There are now 3 possible online modes for units:
Units with modes Online timetabled and Online flexible are available for any student to self-enrol and study online.
Units available in Online Restricted mode have been adapted for online study only for those students who require the unit to complete their studies and who are unable to attend campus owing to exceptional circumstances beyond their control. To be enrolled in a unit in Online Restricted mode, students should contact their Student Advising Office through askUWA
Click on an offering mode for more details.
Protected areas such as national parks and reserves cover around 17% and 7% of the world's land and sea surface respectively and are implemented to conserve or manage biodiversity through the regulation and restriction of human activities. With accelerating rates of species extinctions worldwide, coupled with the impacts of climate change on biodiversity, pressure is growing to designate more protected areas. However, the effectiveness of protected areas in conserving biodiversity is often questioned, whilst the practical and ethical consequences of restricting human access and resource usage frequently results in conflict between stakeholders.
This unit allows students to gain a detailed insight into the impacts and effectiveness of terrestrial and marine protected areas, using a case study approach drawing on political ecology to explore the tensions associated with their designation and management. The drivers behind protected area implementation and mechanisms to generate social, economic and environmental benefits for nearby communities will be examined. Students will be expected to make regular and reasoned contributions to class debate, supporting a pedagogical approach based on deep learning and participatory activities.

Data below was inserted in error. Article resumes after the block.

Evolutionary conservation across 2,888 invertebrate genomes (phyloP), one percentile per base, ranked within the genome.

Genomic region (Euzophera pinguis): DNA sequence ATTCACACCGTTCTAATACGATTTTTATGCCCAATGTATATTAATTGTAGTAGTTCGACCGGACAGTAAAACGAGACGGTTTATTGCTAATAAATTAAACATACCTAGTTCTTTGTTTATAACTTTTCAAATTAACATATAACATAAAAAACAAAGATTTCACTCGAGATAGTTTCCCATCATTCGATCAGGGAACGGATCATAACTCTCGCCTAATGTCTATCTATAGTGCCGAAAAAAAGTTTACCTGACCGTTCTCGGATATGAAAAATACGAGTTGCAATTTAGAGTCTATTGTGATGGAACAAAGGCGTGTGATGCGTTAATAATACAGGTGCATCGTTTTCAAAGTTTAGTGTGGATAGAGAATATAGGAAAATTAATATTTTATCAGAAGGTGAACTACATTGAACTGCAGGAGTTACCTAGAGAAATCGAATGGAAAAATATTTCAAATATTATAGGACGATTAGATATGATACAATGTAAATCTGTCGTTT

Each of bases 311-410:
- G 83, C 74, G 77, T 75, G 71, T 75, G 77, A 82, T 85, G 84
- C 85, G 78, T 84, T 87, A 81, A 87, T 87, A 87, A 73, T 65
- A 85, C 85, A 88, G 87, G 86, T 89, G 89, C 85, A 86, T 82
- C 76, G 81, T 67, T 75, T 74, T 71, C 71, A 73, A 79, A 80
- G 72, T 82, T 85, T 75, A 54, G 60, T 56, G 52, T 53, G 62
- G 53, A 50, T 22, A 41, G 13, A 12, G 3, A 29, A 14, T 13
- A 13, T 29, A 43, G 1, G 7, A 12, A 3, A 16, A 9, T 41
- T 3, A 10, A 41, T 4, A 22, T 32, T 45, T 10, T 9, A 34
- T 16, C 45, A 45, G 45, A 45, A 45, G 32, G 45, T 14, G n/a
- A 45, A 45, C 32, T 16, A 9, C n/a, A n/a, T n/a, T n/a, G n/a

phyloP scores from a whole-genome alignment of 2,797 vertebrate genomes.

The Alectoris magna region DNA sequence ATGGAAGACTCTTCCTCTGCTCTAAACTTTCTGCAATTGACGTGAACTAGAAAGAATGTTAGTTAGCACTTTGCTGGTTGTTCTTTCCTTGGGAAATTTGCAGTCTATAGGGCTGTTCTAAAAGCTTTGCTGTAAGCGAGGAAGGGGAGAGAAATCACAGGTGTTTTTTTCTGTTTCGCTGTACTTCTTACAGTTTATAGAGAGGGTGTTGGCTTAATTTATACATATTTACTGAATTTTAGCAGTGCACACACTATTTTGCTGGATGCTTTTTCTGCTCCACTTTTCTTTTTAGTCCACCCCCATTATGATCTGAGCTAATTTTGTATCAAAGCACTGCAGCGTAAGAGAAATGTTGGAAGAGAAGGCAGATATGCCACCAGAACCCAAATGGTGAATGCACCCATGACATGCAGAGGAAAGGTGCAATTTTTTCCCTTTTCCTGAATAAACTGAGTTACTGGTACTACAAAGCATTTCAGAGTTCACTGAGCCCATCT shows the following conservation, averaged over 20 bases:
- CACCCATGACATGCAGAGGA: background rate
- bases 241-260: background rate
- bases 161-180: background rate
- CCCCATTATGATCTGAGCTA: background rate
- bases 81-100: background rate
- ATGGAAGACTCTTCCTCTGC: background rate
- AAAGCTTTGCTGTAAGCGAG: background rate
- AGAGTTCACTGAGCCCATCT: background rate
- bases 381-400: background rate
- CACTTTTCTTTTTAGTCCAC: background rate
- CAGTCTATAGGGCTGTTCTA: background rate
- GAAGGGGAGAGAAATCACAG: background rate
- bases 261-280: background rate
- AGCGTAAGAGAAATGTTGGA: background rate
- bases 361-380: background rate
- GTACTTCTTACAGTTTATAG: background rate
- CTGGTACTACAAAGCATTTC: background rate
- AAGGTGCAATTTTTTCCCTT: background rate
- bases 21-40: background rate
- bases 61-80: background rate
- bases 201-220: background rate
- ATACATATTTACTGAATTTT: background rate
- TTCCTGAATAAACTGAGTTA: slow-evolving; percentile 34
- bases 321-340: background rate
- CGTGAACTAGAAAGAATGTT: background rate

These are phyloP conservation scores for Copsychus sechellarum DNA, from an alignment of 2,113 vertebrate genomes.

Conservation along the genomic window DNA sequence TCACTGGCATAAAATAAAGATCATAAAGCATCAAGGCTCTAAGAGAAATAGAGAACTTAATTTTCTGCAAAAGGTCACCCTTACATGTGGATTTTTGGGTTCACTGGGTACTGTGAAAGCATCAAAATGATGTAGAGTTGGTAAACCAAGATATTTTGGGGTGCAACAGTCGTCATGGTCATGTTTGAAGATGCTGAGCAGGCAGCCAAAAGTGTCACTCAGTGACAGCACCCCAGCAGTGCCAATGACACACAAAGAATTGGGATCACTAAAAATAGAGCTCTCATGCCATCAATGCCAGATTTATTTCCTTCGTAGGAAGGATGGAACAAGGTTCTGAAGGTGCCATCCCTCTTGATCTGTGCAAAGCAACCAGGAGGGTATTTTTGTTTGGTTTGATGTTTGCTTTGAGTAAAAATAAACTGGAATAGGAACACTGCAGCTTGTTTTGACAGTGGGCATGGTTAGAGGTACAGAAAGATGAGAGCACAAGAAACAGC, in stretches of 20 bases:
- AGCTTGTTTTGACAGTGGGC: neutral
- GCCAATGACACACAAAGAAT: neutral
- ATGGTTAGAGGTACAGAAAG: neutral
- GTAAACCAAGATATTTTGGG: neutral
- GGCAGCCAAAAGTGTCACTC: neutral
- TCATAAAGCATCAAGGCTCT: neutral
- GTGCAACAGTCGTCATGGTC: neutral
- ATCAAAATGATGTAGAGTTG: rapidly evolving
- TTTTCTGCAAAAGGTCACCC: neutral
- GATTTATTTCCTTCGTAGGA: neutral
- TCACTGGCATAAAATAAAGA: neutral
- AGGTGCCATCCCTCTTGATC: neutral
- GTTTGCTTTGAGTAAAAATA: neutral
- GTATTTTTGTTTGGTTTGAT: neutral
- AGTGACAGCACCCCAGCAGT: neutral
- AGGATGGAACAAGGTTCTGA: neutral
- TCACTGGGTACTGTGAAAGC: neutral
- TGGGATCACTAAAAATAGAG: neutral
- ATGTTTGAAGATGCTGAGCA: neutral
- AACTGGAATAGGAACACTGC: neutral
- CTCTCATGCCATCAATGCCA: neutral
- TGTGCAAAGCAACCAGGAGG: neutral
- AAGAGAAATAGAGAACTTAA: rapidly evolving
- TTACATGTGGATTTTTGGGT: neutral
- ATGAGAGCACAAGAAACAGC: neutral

Upon completion of this unit, students will be able to 1) explain and interpret the classification of protected areas and their worldwide distribution; 2) show how political ecology helps identify the drivers behind protected area implementation; 3) compare, contrast and debate the impacts of protected areas on biodiversity and local human communities; 4) critique measures to generate social, economic or environmental benefits from protected areas; 5) judge the viability of the protected area approach to conservation for the 21st century.